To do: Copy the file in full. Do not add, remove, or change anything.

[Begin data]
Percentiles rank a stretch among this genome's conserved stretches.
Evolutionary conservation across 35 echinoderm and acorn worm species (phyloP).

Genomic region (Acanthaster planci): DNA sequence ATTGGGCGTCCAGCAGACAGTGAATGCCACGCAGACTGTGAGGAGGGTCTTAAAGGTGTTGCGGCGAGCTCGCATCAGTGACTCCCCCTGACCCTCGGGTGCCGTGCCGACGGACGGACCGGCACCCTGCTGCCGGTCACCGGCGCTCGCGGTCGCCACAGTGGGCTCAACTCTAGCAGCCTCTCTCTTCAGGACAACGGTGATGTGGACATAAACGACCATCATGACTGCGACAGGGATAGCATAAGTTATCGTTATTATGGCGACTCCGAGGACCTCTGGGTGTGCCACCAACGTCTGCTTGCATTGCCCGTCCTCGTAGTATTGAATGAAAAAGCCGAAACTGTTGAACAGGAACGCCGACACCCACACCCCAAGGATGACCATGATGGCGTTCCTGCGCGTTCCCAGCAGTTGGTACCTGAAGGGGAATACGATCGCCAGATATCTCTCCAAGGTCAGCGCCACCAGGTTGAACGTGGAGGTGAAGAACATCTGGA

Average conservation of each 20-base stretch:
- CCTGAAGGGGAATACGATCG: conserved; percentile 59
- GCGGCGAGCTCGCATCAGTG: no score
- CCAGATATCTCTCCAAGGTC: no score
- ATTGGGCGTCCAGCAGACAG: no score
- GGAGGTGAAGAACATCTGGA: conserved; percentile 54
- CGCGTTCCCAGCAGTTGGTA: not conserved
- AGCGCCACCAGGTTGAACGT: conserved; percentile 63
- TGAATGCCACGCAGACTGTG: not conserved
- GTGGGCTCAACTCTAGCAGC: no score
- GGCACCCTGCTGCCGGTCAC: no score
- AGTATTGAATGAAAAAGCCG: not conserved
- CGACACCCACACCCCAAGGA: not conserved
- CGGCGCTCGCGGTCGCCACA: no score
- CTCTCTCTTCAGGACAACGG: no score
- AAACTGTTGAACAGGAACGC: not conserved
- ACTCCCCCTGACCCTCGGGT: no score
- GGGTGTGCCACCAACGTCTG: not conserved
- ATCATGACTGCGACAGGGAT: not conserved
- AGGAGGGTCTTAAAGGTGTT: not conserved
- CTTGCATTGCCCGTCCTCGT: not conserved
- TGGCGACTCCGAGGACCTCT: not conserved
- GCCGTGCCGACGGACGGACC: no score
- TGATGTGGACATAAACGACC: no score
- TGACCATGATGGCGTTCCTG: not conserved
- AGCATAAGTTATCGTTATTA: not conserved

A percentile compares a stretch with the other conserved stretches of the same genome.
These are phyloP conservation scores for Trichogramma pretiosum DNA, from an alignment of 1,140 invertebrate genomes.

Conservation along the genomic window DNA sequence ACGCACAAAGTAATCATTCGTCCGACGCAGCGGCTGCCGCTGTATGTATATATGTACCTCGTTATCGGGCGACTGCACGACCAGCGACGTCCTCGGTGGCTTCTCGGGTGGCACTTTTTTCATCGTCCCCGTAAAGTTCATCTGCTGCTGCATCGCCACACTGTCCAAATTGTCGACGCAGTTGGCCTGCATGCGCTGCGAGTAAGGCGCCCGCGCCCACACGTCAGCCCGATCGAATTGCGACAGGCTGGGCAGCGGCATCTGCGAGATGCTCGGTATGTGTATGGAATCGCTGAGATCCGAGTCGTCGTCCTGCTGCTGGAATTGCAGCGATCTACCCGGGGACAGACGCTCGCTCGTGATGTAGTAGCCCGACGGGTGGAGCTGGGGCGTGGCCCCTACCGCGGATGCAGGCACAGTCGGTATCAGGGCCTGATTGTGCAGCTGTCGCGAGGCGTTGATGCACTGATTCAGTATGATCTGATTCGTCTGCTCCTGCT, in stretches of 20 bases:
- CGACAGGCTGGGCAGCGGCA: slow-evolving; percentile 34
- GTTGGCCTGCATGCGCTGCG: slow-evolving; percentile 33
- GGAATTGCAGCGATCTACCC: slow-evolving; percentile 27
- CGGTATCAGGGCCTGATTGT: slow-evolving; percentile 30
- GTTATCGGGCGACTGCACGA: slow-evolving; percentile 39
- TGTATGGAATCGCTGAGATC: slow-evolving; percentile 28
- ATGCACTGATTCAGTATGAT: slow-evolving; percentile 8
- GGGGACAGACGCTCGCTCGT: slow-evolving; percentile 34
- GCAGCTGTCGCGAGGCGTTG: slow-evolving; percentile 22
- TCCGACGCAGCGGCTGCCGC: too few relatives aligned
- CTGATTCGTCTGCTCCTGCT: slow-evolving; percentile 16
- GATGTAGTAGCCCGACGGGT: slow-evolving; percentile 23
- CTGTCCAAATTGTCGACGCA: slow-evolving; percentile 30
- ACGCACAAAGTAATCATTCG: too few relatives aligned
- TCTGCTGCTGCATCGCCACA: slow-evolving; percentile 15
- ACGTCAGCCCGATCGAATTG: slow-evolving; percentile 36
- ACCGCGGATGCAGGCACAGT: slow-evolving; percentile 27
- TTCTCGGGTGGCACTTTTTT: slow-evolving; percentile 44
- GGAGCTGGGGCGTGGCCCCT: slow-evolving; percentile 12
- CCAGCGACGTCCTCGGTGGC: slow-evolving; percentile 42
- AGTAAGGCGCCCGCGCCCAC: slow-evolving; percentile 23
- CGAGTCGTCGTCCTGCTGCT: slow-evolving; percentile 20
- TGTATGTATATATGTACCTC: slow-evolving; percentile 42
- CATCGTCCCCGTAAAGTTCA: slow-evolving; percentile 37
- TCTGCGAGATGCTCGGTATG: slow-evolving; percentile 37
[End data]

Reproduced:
Percentiles rank a stretch among this genome's conserved stretches.
Evolutionary conservation across 35 echinoderm and acorn worm species (phyloP).

Genomic region (Acanthaster planci): DNA sequence ATTGGGCGTCCAGCAGACAGTGAATGCCACGCAGACTGTGAGGAGGGTCTTAAAGGTGTTGCGGCGAGCTCGCATCAGTGACTCCCCCTGACCCTCGGGTGCCGTGCCGACGGACGGACCGGCACCCTGCTGCCGGTCACCGGCGCTCGCGGTCGCCACAGTGGGCTCAACTCTAGCAGCCTCTCTCTTCAGGACAACGGTGATGTGGACATAAACGACCATCATGACTGCGACAGGGATAGCATAAGTTATCGTTATTATGGCGACTCCGAGGACCTCTGGGTGTGCCACCAACGTCTGCTTGCATTGCCCGTCCTCGTAGTATTGAATGAAAAAGCCGAAACTGTTGAACAGGAACGCCGACACCCACACCCCAAGGATGACCATGATGGCGTTCCTGCGCGTTCCCAGCAGTTGGTACCTGAAGGGGAATACGATCGCCAGATATCTCTCCAAGGTCAGCGCCACCAGGTTGAACGTGGAGGTGAAGAACATCTGGA

Average conservation of each 20-base stretch:
- CCTGAAGGGGAATACGATCG: conserved; percentile 59
- GCGGCGAGCTCGCATCAGTG: no score
- CCAGATATCTCTCCAAGGTC: no score
- ATTGGGCGTCCAGCAGACAG: no score
- GGAGGTGAAGAACATCTGGA: conserved; percentile 54
- CGCGTTCCCAGCAGTTGGTA: not conserved
- AGCGCCACCAGGTTGAACGT: conserved; percentile 63
- TGAATGCCACGCAGACTGTG: not conserved
- GTGGGCTCAACTCTAGCAGC: no score
- GGCACCCTGCTGCCGGTCAC: no score
- AGTATTGAATGAAAAAGCCG: not conserved
- CGACACCCACACCCCAAGGA: not conserved
- CGGCGCTCGCGGTCGCCACA: no score
- CTCTCTCTTCAGGACAACGG: no score
- AAACTGTTGAACAGGAACGC: not conserved
- ACTCCCCCTGACCCTCGGGT: no score
- GGGTGTGCCACCAACGTCTG: not conserved
- ATCATGACTGCGACAGGGAT: not conserved
- AGGAGGGTCTTAAAGGTGTT: not conserved
- CTTGCATTGCCCGTCCTCGT: not conserved
- TGGCGACTCCGAGGACCTCT: not conserved
- GCCGTGCCGACGGACGGACC: no score
- TGATGTGGACATAAACGACC: no score
- TGACCATGATGGCGTTCCTG: not conserved
- AGCATAAGTTATCGTTATTA: not conserved

A percentile compares a stretch with the other conserved stretches of the same genome.
These are phyloP conservation scores for Trichogramma pretiosum DNA, from an alignment of 1,140 invertebrate genomes.

Conservation along the genomic window DNA sequence ACGCACAAAGTAATCATTCGTCCGACGCAGCGGCTGCCGCTGTATGTATATATGTACCTCGTTATCGGGCGACTGCACGACCAGCGACGTCCTCGGTGGCTTCTCGGGTGGCACTTTTTTCATCGTCCCCGTAAAGTTCATCTGCTGCTGCATCGCCACACTGTCCAAATTGTCGACGCAGTTGGCCTGCATGCGCTGCGAGTAAGGCGCCCGCGCCCACACGTCAGCCCGATCGAATTGCGACAGGCTGGGCAGCGGCATCTGCGAGATGCTCGGTATGTGTATGGAATCGCTGAGATCCGAGTCGTCGTCCTGCTGCTGGAATTGCAGCGATCTACCCGGGGACAGACGCTCGCTCGTGATGTAGTAGCCCGACGGGTGGAGCTGGGGCGTGGCCCCTACCGCGGATGCAGGCACAGTCGGTATCAGGGCCTGATTGTGCAGCTGTCGCGAGGCGTTGATGCACTGATTCAGTATGATCTGATTCGTCTGCTCCTGCT, in stretches of 20 bases:
- CGACAGGCTGGGCAGCGGCA: slow-evolving; percentile 34
- GTTGGCCTGCATGCGCTGCG: slow-evolving; percentile 33
- GGAATTGCAGCGATCTACCC: slow-evolving; percentile 27
- CGGTATCAGGGCCTGATTGT: slow-evolving; percentile 30
- GTTATCGGGCGACTGCACGA: slow-evolving; percentile 39
- TGTATGGAATCGCTGAGATC: slow-evolving; percentile 28
- ATGCACTGATTCAGTATGAT: slow-evolving; percentile 8
- GGGGACAGACGCTCGCTCGT: slow-evolving; percentile 34
- GCAGCTGTCGCGAGGCGTTG: slow-evolving; percentile 22
- TCCGACGCAGCGGCTGCCGC: too few relatives aligned
- CTGATTCGTCTGCTCCTGCT: slow-evolving; percentile 16
- GATGTAGTAGCCCGACGGGT: slow-evolving; percentile 23
- CTGTCCAAATTGTCGACGCA: slow-evolving; percentile 30
- ACGCACAAAGTAATCATTCG: too few relatives aligned
- TCTGCTGCTGCATCGCCACA: slow-evolving; percentile 15
- ACGTCAGCCCGATCGAATTG: slow-evolving; percentile 36
- ACCGCGGATGCAGGCACAGT: slow-evolving; percentile 27
- TTCTCGGGTGGCACTTTTTT: slow-evolving; percentile 44
- GGAGCTGGGGCGTGGCCCCT: slow-evolving; percentile 12
- CCAGCGACGTCCTCGGTGGC: slow-evolving; percentile 42
- AGTAAGGCGCCCGCGCCCAC: slow-evolving; percentile 23
- CGAGTCGTCGTCCTGCTGCT: slow-evolving; percentile 20
- TGTATGTATATATGTACCTC: slow-evolving; percentile 42
- CATCGTCCCCGTAAAGTTCA: slow-evolving; percentile 37
- TCTGCGAGATGCTCGGTATG: slow-evolving; percentile 37